- Organizations in banking, financial services, and insurance are more likely to prioritize current and future investment in AI than overall survey respondents.
- AI-driven solutions can help the sector verify customer identification and assist with fraud detection as well as anti-money laundering and know-your-customer initiatives.
Banking, financial services, and insurance organizations are eager to leverage AI solutions such as chat bots, deep learning, and machine learning. According to GlobalData’s most recent IT Customer Insight survey, organizations in this sector are more likely to be prioritizing investment in AI technology than their counterparts across other vertical industries. As shown below, 63% of respondents in banking, financial services, and insurance currently prioritize investments in AI, compared to only 54% of companies across all vertical markets. Similarly, 64% of financial services, insurance, and banking organizations have prioritized AI for investment in the next two years, versus only 55% of overall survey respondents.
Not only do these organizations have a wealth of data at their fingertips, offering a treasure trove of information that can yield valuable insights, but they also face numerous challenges, such as stringent regulatory requirements and ever-present security and fraud-related threats. As such, banking, financial services, and insurance organizations have much to gain from implementing AI.
The technology can improve a range of horizontal functions, such as customer care, as well as enhance processes that have industry-specific requirements, such as transaction monitoring and fraud detection for banking. For example, in the banking front office, AI can assist with verifying customer identification and providing a more personalized customer experience, while AI-driven chatbots can tackle queries that come in from customers. Behind the scenes, machine learning algorithms can help with security and fraud detection and prevention by identifying suspicious activity or unusual transactions. More specifically, banks are using AI to assist with anti-money laundering (AML) and know-your-customer (KYC) initiatives. In trading, machine learning models are being used by investors to quickly process large volumes of data to evaluate potential risks and rewards.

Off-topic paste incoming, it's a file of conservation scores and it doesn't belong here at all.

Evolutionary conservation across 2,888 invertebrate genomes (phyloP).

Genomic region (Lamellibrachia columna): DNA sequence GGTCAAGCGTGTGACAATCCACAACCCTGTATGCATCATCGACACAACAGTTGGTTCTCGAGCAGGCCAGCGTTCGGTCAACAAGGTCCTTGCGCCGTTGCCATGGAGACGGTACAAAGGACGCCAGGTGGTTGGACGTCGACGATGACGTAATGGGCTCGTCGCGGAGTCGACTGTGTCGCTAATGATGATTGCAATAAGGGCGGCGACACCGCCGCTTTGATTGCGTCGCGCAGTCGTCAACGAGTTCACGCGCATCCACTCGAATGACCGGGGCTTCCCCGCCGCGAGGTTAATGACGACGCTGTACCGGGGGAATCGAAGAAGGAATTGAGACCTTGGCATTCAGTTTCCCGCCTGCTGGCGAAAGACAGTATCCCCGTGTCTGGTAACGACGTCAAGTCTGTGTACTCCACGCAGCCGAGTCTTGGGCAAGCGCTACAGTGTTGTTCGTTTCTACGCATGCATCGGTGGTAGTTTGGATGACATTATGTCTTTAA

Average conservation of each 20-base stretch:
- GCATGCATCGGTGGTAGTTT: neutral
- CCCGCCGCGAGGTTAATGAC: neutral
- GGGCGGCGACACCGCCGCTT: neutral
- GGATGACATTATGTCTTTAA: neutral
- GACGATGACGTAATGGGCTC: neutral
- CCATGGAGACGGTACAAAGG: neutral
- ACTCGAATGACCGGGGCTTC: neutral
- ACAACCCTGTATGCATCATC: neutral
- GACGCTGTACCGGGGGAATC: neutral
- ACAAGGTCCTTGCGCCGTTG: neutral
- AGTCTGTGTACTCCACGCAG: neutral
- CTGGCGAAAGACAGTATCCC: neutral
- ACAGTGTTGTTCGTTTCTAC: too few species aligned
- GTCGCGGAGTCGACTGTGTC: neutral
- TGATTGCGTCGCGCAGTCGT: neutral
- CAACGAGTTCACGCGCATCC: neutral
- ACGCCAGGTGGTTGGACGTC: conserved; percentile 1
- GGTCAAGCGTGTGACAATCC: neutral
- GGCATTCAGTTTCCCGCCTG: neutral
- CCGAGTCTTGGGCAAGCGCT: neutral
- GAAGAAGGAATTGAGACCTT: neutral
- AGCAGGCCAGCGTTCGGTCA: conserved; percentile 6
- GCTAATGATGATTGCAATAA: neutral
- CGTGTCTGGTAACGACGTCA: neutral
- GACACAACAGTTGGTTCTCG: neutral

And while some may argue that financial organizations are conservative in their adoption of new technologies, there have already been several successful implementations of AI by these companies to date. Infosys helped a European bank implement AI to increase automation and reduce its dependence on manual processes that result in human error, all the while improving security. Wipro worked with an insurance company to help them better detect fraudulent claims and speed payments to authentic customers. And in another example, a banking customer used Wipro’s AI-driven HOLMES E-KYC solution to more quickly ensure regulatory compliance, hasten regulatory reporting, and improve the customer experience.
But, despite the benefits and the successful case studies, adopting AI can be a daunting task. To make it easier, customers should work with providers that have a solid track record within their specific industry. Potential partners should be able to cite successful use cases and demonstrate a strong knowledge of local regulatory requirements. Furthermore, they should explore the numerous pre-packaged solutions on the market that can often be tailored to specific needs. For example, KPMG’s AI platform, Ignite, includes intelligent forecasting, LIBOR analytics, qualified financial contract analysis, cognitive vouching, and cognitive transfer pricing.
On the one hand, adopting AI requires a significant investment of time and resources; on the other hand, it’s an investment organizations can’t afford not to make. They just need to do it thoughtfully.